G20 talks: India wary of proposals to lower tariffs under garb of promoting value chains

Amiti Sen New Delhi | Updated on September 12, 2018 Published on September 12, 2018

Suresh Prabhu, Commerce and Industry Minister   -  K.V.S. GIRI

Commerce Minister Suresh Prabhu to attend meeting in Argentina on Friday

India will watch out for proposals by the developed world to bring down tariffs on specific industrial goods under the garb of promoting global value chains and the fourth industrial revolution at the G-20 Ministerial meeting this week.

“The G-20 platform is increasingly being used by powerful countries as a launch-pad for proposals which they then push at the World Trade Organisation. This time the focus areas are global value chain and fourth industrial revolution. India will be careful about what it supports,” a government official told BusinessLine.

Commerce and Industry Minister Suresh Prabhu is scheduled to attend the G20 Trade and Investment Ministerial Meeting on Friday in Mar del Plata, Argentina. The agenda includes global supply chains, the fourth industrial revolution and the international trade outlook.

“Almost all issues which are currently being hotly debated at the WTO, be it liberalising e-commerce rules, introducing investment facilitation or pushing for greater market access for small and medium enterprises, have first been given legitimacy by the developed nations at the G-20 platform before pushing them at the multilateral body. This will happen again, if developing countries, including India, are not careful,” the official said.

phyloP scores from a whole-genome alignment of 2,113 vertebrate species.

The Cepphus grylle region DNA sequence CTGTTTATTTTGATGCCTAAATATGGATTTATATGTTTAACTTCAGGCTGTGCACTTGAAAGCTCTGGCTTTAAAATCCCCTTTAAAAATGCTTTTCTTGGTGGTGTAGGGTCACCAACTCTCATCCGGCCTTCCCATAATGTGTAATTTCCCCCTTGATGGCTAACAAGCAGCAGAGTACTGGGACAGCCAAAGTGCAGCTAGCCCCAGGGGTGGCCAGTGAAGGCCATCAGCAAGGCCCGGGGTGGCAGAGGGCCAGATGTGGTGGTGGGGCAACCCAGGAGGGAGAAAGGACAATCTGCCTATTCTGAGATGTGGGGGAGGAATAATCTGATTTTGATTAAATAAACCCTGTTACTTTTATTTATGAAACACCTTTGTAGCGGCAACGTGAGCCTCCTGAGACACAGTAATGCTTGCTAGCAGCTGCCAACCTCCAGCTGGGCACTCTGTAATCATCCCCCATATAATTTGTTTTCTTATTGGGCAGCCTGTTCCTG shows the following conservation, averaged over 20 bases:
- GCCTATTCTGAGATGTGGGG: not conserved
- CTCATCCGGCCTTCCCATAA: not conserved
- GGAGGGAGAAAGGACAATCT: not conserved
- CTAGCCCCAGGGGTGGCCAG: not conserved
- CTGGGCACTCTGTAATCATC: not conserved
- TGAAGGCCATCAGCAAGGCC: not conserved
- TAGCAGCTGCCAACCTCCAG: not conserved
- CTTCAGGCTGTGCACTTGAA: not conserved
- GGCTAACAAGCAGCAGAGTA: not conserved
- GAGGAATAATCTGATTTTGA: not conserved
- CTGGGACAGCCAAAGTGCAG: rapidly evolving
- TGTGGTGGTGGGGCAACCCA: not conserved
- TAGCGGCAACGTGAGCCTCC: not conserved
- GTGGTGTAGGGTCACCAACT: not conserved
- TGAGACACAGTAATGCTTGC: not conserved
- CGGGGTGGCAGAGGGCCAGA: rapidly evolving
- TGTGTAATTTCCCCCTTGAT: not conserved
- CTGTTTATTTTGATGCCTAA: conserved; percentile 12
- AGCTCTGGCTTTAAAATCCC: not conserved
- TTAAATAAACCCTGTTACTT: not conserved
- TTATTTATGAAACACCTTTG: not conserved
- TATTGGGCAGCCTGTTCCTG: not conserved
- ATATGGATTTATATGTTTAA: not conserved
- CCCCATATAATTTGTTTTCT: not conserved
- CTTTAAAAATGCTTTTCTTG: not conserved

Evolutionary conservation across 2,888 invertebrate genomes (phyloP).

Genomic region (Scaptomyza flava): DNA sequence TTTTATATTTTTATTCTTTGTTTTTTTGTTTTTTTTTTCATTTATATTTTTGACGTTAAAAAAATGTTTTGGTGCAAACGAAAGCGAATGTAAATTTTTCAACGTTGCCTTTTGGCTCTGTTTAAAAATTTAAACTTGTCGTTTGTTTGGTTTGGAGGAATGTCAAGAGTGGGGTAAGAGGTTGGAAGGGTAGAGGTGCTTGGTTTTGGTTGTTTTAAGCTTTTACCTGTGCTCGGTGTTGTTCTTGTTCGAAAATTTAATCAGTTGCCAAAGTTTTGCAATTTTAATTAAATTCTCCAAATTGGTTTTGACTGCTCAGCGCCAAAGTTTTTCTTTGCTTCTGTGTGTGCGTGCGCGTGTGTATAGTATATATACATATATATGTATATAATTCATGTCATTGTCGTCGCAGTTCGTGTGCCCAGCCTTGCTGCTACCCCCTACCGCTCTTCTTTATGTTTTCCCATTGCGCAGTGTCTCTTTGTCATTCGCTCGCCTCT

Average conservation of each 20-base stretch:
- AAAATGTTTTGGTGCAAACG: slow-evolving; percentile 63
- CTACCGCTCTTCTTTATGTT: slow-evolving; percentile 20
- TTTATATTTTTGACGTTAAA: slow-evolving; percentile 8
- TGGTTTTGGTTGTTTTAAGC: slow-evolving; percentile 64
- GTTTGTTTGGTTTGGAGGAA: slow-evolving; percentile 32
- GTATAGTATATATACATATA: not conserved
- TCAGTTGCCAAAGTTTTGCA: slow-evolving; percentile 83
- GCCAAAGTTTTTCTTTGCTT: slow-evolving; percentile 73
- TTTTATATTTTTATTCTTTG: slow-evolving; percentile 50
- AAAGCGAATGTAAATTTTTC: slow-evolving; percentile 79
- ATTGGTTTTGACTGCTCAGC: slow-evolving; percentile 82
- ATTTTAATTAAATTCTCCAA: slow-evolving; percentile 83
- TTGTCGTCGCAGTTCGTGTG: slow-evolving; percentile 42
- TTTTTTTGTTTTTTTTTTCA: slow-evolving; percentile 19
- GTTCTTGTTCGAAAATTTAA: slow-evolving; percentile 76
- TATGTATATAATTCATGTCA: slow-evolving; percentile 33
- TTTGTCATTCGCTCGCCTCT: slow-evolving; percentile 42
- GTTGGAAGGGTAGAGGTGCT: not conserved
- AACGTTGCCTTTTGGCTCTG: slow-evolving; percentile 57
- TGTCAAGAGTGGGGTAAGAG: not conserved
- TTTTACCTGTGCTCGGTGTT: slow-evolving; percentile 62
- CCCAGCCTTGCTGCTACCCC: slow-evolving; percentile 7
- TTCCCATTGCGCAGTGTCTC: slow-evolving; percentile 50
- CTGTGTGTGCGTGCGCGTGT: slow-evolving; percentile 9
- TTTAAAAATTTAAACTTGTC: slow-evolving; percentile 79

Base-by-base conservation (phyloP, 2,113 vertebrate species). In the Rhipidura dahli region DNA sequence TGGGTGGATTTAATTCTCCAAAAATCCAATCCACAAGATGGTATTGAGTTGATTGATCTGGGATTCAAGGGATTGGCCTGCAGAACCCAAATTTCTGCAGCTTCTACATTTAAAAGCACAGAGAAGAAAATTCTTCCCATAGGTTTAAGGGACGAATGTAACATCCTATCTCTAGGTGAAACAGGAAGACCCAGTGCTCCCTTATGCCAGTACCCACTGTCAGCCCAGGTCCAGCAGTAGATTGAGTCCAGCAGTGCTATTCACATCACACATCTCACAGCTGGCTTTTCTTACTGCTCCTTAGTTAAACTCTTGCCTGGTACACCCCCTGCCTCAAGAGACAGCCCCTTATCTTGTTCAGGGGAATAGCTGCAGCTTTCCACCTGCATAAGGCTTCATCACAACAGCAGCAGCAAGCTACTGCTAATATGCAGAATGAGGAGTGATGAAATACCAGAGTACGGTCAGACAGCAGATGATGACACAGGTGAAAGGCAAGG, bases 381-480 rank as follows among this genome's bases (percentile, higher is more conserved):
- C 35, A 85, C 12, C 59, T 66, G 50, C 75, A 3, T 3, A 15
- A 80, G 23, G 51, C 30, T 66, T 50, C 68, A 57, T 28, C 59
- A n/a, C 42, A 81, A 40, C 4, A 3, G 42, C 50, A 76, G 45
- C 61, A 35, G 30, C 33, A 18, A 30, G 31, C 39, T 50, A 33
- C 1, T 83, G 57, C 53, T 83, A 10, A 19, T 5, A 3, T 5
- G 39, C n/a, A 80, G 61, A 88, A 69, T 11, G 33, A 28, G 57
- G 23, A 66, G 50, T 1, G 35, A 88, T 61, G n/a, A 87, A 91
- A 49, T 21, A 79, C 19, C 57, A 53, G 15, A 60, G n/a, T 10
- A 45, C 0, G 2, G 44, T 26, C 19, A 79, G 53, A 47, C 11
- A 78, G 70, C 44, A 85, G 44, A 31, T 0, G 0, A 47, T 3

Measures proposed in a OECD-World Bank-ITC report on enhancing developing country and SME integration into international production networks include relaxing policies on rules of origin and eliminating all ‘nuisance’ tariffs that are below a to-be-defined low percentage.

“It is vital for India to be aware of what these ‘nuisance’ tariffs, that some countries want to be reduced or eliminated, would amount to for the domestic industry. Relaxing rules of origin, too, could go against the interest of the country as it could result in third country exports flowing in from countries with which India has free trade pacts,” the official said.

Similarly, promoting the fourth industrial revolution could result in countries pushing duty-free trade in high-tech goods, which again may not work for the Indian industry, the official said.

“India will be very careful about what it is broadly agreeing to as part of the G-20 countries and what finds its way into the joint declaration. It needs to resist everything that could hurt its industry,” the official added.

The G20 includes 19 countries and the European Union. The 19 countries are Argentina, Australia, Brazil, Canada, China, Germany, France, India, Indonesia, Italy, Japan, Mexico, Russia, Saudi Arabia, South Africa, South Korea, Turkey, the UKand the US.

Published on September 12, 2018

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